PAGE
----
What a waste! (But it does not have to be.)
We all have been there. You go food shopping, put the vegetables in the fridge, then a dinner invitation comes up, and the next day you feel like having a takeaway, and then, before you notice, that arugula or cucumbers or spinach just become green goop. With a heavy heart we throw the former salad candidate in the trash bin. We didn’t mean to. It just happened. But can we really afford these mistakes when nearly 850 million people a year go hungry (1)..?
The type of inefficiency that happens in our private kitchens, can also be seen on a much bigger scale. Food waste is a problem of all sorts of businesses but of course, it is the most prominent in the food and drinks companies. If you find yourself more familiar with such waste problems as the plastic waste problem, for example, these numbers should be helpful for the conceptualization of the food loss issue:
• 16 million tonnes of plastic is wasted annually in the EU - and 88 million tonnes of food
• 34 million tonnes of plastic waste was generated in the US in 2014 - 60 million tonnes of produce gets thrown out by consumers every year (2)
..and last but not least:
• 10+ million tonnes of plastic end up in the ocean every year while as much as 1.3 billion tonnes of food destined for human consumption gets wasted yearly (2)
What companies can do to tackle this problem can be separated into 2 broad categories: recycling and prevention. Recycling waste simply means finding productive use of food waste. Prevention includes initiatives that prevent loss or waste first in the food supply chain and then during consumption.
Depending on whether we are looking at a developed or a developing country, the main food waste appears to happen at different stages. In developing countries, food is lost mostly during production, processing, and distribution (mostly due to inadequate infrastructure). While in developed countries it happens during the retailing and consumption stages because of consumer behavior and lifestyle (3).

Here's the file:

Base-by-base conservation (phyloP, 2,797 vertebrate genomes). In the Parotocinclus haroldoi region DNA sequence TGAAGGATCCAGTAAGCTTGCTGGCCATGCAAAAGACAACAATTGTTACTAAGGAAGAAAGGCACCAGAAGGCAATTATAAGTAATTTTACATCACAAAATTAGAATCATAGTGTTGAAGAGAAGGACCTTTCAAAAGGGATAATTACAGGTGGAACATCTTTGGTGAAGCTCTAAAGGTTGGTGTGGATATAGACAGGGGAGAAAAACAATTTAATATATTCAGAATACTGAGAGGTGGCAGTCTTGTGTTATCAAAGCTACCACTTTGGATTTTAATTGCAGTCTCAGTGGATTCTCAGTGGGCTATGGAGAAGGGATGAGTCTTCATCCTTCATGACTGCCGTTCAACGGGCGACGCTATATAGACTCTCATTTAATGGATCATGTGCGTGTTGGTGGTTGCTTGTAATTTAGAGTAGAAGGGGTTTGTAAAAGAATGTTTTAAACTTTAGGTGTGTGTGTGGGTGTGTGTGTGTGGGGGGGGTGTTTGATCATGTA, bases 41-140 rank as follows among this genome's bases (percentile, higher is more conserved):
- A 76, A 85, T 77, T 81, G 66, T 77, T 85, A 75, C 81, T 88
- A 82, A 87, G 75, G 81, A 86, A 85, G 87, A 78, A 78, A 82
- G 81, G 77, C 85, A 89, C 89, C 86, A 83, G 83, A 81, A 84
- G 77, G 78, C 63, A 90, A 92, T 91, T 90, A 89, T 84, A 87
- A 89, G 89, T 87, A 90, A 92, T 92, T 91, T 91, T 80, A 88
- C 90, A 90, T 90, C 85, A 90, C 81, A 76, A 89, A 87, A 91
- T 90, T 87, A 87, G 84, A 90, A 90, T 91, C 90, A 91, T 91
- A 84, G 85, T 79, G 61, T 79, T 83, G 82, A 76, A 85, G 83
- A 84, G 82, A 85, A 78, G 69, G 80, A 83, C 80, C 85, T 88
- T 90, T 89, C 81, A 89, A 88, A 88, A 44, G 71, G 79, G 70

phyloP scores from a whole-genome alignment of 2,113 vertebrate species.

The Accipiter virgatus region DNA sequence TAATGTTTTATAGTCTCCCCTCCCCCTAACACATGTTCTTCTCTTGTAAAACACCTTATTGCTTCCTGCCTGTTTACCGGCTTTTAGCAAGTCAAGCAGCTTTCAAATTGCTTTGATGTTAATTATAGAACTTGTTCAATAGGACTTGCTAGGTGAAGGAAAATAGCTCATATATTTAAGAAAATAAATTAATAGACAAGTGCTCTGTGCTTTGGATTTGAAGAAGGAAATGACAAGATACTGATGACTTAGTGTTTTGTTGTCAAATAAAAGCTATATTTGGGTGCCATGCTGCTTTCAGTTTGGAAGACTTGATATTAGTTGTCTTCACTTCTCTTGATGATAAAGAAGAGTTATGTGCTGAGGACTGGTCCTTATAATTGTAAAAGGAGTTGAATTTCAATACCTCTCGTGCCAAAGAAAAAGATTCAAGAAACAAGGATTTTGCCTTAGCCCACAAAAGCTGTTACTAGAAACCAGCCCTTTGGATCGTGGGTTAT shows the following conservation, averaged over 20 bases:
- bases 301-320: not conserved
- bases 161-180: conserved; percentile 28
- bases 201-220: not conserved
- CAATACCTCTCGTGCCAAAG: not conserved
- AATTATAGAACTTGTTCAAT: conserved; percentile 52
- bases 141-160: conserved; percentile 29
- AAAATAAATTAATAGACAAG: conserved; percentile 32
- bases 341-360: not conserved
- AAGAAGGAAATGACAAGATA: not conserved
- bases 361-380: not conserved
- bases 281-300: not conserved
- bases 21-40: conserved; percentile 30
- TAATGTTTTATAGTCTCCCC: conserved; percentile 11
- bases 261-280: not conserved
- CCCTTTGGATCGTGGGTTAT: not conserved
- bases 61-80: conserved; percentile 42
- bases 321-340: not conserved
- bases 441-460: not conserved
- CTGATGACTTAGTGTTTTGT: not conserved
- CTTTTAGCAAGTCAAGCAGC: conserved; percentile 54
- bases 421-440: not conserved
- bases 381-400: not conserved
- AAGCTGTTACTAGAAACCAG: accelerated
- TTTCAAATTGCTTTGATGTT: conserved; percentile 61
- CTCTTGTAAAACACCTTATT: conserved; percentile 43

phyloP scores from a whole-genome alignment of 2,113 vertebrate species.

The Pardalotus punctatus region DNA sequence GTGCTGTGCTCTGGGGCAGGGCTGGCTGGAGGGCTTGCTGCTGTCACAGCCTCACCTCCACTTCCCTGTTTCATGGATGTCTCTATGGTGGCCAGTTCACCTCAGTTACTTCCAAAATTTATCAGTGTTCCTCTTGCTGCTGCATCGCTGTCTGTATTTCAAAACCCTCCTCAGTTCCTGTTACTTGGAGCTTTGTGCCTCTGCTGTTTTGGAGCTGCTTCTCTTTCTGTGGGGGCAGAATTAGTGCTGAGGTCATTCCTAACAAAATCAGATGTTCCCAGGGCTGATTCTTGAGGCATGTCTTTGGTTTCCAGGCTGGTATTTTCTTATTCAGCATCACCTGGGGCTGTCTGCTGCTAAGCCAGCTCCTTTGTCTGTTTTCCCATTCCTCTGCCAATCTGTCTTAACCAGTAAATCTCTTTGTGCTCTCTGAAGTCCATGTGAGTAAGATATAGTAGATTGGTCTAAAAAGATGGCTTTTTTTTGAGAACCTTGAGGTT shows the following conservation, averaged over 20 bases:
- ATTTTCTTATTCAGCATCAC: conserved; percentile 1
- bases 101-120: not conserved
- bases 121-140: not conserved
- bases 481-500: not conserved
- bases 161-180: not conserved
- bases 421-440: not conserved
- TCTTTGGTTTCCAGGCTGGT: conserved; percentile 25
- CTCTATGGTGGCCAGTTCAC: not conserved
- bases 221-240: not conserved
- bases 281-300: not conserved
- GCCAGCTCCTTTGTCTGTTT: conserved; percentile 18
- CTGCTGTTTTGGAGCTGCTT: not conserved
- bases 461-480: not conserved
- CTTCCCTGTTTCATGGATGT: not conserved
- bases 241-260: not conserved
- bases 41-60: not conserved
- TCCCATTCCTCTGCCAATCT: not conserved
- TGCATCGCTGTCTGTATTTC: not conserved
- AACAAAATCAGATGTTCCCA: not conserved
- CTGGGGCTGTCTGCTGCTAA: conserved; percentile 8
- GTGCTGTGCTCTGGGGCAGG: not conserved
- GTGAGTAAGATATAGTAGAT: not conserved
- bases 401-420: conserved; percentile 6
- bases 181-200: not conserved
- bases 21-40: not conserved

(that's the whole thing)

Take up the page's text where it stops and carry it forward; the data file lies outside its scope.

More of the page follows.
As the momentum in food waste grows, it also creates new business opportunities that could be tremendously useful.
Some key areas:
• smart consumer appliances: refrigerators and innovative food packaging
• innovative loan packages: financial institution can support smallholder farmers in developing countries
• investments: venture capitalists can invest in initiatives focused on food loss prevention and on channeling food waste into other productive economic activities
• waste management: companies operating in this field can develop consulting arms to help clients manage waste in a more productive and environmentally-friendly way
• energy sources: recycling plants and renewable energy generators can be an area for opportunities amidst a higher food waste awareness; methane emitted from food has up to 25% more impact on the greenhouse effect than CO2
What happens if we do not up our food game?
According to BCG (Boston Consulting Group) estimates, by 2030 the level of losses and food waste will be 2.1 billion tonnes worth 1.5 trillion US dollars (4). That’s a lot of zeros. (Actually, it is so many zeros, I can bet you have fewer cucumbers in your fridge right now than the number of zeros in just one of those numbers.)
So what are the main issues, the causes of the endless zeros?
There are three categories (3):
1. Production, processing, and storage: in developing countries, it is the lack of necessary equipment and technology and in developed countries, it is rather the difficulty of forecasting, possible overproduction, high standards for products (a lot of produce gets discarded because of “poor appearance”)
2. Distribution: incorrect labeling (in the UK, for example, up to 20% of food is thrown out due to misinterpretation of shelf life on the label), plus the need to keep the shelves full with goods plays a role too (customers expect the goods to be in full assortment)
3. Consumer behavior: emotionality of purchases, lack of a clear plan, and a strong influence of marketing all lead to potential food waste
It does not have to be like this. At every stage of food’s life, some changes can be made to avoid looming 2.1 billion tonnes of food waste in ten years’ time (4).
During the harvesting stage, the first solution could be using fertilizers and pesticides to prevent damage caused by weed, fungi, and insects. However, this solution has to be approached with care as fertilizers and pesticides can have negative effects such as long-running health issues for farmers and pollution of water, air, and soil.
- The post-harvest issue is storage. Small scale innovation (airtight hermetic bags to preserve crops, for example) could make a big difference since the most common reason for food waste after harvesting in developing countries is smallholder farmers lacking access to the necessary tools and warehouses with cooling facilities to store the harvest. As a matter of fact, this is the stage that would benefit from more investment.